# Automatic differentiation performance & computing derivatives of only a subset of the arguments

Here is a minimal working example

``````const x = -10:10

f(m) = exp.(-1.5 .* (x .- m).^2)

function rs(d,xs)
d0 = f(xs)
d .- sum(d .* d0) / sum(d0 .* d0) .* d0
end

drs(d,xs) = (rs(d,xs + 1e-6) .- rs(d,xs)) / 1e-6

drs_auto(d,x) = Zygote.jacobian(rs, d,x)

drs_auto_v2(d,x) = Zygote.jacobian(z -> rs(d,z),x)

drs_auto_v3(d,x) = ForwardDiff.derivative(z -> rs(d,z),x)
``````

and I get

and

Zygote is >50 times slower than the numerical derivative, ForwardDiff is 2 times faster.

I know that Zygote is reverse mode, but is that the reason of the performance difference? Can the Zygote call be improved?

Notice that I only need the derivatives of rs with respect to x, I do not need to compute the derivatives with respect to d. Is there any way to tell that to Zygote? And would that matter? Using the anonymous function was just my quick failed attempt.

on the function performance, can you replace `sum(d .* d0)` for `dot(d,d0)` ? (you have to use `using LinearAlgebra` first).
on the performance of AD, as a general rule of thumb, forward AD is faster than reverse AD at small sizes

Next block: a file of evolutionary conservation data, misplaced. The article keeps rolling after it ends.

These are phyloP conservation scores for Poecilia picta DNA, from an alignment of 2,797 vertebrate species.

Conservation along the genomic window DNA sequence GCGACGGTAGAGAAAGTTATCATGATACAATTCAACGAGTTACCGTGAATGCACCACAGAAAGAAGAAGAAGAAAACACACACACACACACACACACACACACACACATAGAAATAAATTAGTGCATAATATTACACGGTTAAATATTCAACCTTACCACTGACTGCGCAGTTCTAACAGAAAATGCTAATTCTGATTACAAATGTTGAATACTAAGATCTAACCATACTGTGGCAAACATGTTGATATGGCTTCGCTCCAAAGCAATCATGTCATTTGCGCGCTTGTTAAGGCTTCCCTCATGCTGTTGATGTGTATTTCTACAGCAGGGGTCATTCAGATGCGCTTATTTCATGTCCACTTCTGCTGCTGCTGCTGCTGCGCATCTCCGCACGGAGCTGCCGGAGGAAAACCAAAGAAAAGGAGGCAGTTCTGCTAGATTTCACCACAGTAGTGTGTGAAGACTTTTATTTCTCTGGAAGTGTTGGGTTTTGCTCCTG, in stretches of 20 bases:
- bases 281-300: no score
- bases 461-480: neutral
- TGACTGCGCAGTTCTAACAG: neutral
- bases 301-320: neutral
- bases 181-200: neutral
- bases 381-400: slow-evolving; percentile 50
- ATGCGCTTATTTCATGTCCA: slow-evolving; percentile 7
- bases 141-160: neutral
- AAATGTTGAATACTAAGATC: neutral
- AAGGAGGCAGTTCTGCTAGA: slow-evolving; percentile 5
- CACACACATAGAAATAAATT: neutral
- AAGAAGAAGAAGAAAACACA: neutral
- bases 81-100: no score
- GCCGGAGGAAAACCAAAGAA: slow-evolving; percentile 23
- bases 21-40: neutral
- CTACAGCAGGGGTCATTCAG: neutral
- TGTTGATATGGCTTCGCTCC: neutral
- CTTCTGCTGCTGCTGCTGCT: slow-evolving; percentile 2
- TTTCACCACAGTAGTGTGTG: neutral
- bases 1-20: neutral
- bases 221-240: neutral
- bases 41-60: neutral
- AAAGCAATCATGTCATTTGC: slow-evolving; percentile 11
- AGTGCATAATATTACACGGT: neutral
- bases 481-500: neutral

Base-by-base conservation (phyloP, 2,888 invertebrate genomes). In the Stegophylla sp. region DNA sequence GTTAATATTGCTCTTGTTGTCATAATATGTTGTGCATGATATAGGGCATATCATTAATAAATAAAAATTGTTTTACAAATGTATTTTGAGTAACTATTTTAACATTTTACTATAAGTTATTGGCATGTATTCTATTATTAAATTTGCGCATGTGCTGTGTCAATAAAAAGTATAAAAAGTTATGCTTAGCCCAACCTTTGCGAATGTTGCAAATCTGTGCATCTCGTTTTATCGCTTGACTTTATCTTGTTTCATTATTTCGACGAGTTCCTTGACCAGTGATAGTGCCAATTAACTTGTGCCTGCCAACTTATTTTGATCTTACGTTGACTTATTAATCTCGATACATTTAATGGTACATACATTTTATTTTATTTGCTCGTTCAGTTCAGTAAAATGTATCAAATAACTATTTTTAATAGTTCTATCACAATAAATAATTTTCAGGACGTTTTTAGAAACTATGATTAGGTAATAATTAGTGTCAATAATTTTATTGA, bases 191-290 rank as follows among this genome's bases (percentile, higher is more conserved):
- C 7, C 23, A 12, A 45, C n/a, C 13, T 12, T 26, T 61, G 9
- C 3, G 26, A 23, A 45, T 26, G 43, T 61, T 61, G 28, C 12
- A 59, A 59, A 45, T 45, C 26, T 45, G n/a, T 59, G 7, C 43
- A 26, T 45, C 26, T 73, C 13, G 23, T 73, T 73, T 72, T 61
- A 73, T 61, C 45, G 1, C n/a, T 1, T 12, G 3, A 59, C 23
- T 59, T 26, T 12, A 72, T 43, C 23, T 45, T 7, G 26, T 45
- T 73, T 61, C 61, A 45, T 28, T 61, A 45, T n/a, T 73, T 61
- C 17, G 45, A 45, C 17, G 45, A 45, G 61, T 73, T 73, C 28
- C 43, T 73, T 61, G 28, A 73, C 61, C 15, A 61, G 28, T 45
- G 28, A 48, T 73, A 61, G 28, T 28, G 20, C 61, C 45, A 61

2 Likes

I was using dot(a,b) before, identical benchmarks as sum( a .* b) in this simple case.

I just left sum() to avoid another dependency for the MWE.

I’m just really curious about the expected behavior of Zygote in this case and the best way to ignore some inputs. To make sure I’m using the packages at their max potential.

I wonder if the culprit isn’t what inputs are used, but that Zygote un-fuses broadcasts (hence why it isn’t ideal for this kind of highly scalarized code).

There’s an algorithmic thing here too. The best case for reverse mode (like Zygote) is many parameters and scalar output. Then it does 1 reverse pass of (ideally) comparable difficulty to the original function. The best case for forward mode is what you have here (if I read this correctly), one scalar leading to a vector output. Again it does the original work plus tracking this one perturbation forwards.

For many outputs, Zygote needs a whole reverse pass per element. So the completely ideal expectation would be that `drs_auto` and `drs_auto_v2` are 20 times slower than `drs_auto_v3`. In addition reverse mode is just more complicated, which could well be the remaining factor of 5.

`drs_auto_v2` won’t save much – Zygote will still work backwards most of the way,

``````help?> Zygote.jacobian
jacobian(f, args...) -> Tuple

...
This reverse-mode Jacobian needs to evaluate the pullback once for each element of y. Doing so
is usually only efficient when length(y) is small compared to length(a), otherwise forward mode
is likely to be better.
``````
2 Likes

Ah right, I ignored that this was a jacobian calculation and not a simple scalar output.

As an experiment we can make it a scalar output by defining

``````function rs_scalar(d,xs)
t = rs(d,xs)
sum(t .* t)
end
``````

and define

``````d_rs_scalar(d,x) =  (rs_scalar(d,x + 1e-6) - rs_scalar(d,x)) / 1e-6